A defense expert testified Thursday that a confession by the suspect in the death of University of Iowa student Mollie Tibbetts is not reliable because he was sleep deprived and susceptible to coercion after lengthy questioning.
Brian Leslie, a consultant with expertise in interrogation techniques, noted that the video of the 11-hour interrogation of Cristhian Bahena Rivera shows the suspect denying involvement in Tibbett’s disappearance until near the end, around 4 a.m., after he had been falling in and out of sleep.
Rivera, an illegal immigrant from Mexico, lived in a region of Iowa that is surrounded by sanctuary cities and used a stolen ID and Social Security card to gain employment at a dairy farm, according to Breitbart.
Leslie claims Rivera, 25, who had worked his shift at a dairy farm and had been awake for 24 hours, was vulnerable to suggestions that police had strong evidence and would help him if he confessed.
“Based on the sleep deprivation aspect and the amount of various techniques that were used, I would in my opinion not take a lot of what was said as credible,” said Leslie.
Leslie testified at the end of a two-day hearing on Rivera’s motion to suppress his confession, which his lawyers argue was the product of an improper interrogation. Judge Joel Yates said he would take the matter under advisement and rule “as quickly as [he] can.”
Rivera is charged with first-degree murder in the death of Tibbetts, who disappeared while jogging in Brooklyn, Iowa in July 2018. He faces life in prison if convicted.
His lawyers declined to call Rivera to testify after Yates ruled that he should be cross-examined about his claim that he didn’t understand certain legal rights and was scared to invoke others.
At the end of the interrogation, Rivera told police he followed Tibbetts while she was running, but didn’t say how she was murdered, claiming that he “blacked out,” before placing the victim’s bloody body in his trunk.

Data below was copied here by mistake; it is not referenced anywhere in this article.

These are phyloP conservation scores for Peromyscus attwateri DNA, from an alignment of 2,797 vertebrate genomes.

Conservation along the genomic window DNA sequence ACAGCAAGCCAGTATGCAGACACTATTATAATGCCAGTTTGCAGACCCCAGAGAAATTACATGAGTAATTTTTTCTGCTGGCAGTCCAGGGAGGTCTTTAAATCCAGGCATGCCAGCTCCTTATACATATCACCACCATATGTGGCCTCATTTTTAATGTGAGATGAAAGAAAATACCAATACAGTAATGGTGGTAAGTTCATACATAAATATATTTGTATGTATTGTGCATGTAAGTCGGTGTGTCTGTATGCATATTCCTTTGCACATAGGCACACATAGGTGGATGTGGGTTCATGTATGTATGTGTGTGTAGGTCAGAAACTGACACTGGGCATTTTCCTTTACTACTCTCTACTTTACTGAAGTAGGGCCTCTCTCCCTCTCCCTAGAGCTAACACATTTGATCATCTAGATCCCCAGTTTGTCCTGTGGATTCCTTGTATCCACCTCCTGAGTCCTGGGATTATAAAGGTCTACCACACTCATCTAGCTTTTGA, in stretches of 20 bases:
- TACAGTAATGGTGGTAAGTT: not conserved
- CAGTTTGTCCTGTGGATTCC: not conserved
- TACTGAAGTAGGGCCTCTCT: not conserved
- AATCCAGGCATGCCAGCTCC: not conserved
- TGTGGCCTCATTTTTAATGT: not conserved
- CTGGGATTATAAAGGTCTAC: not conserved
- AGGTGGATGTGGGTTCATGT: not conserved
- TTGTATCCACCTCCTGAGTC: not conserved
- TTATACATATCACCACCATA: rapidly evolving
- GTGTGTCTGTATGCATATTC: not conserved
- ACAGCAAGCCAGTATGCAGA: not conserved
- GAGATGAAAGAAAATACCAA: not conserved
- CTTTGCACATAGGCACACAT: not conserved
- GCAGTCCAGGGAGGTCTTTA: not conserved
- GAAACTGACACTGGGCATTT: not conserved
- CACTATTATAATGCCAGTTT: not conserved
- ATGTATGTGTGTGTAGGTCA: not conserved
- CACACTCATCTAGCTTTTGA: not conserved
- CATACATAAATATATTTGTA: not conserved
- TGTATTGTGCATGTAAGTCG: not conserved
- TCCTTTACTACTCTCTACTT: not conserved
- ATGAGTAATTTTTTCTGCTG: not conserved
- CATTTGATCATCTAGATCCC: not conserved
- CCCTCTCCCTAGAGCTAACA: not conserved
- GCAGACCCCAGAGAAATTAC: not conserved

An autopsy found Tibbetts died from sharp force injuries. No murder weapon has been found.
Prosecutor Scott Brown refuted claims by Leslie saying his theory failed to take into account evidence that corroborated Rivera’s confession.
Brown noted that Rivera was able to lead officers after the interrogation several miles to the cornfield where her body was found, and also noted that DNA testing proved blood found in the trunk of Rivera’s car came from Tibbetts.
Leslie, however, said it was unusual that a deputy who drove with Rivera to the cornfield didn’t turn on the camera in his car.
Multiple officers testified that Rivera asked to be taken to his home so he could orient himself prior to directing authorities down several roads to the field where the body was later found underneath leaves.
Police questioned Rivera after tying him to a car that was seen on a surveillance video circling Tibbetts while she ran. He was later taken in for questioning on Aug. 20, 2018.
Police argue that Rivera voluntarily agreed to be interviewed. After six hours, they placed an immigration detainer on him after blood was found in his car. An officer then gave him an incomplete Miranda warning before questioning resumed for hours.
According to the Daily Iowan, the defense claims that because officers failed to initially inform Rivera of his rights to an attorney or of his rights to refuse cooperation, incriminating statements that were made involuntarily should be barred from evidence.
Prosecutors concede that some of his statements are likely inadmissible due to the botched warning, but argued that evidence related to the body should be admissible, claiming it would have been found eventually.
Two of Rivera’s relatives testified Thursday that they were denied access to him during questioning, and his aunt, Alejandra Cervantes Valle, said an officer at the sheriff’s office allegedly advised her that he wouldn’t need an attorney.
NTD reporter Justin Morgan contributed to this report.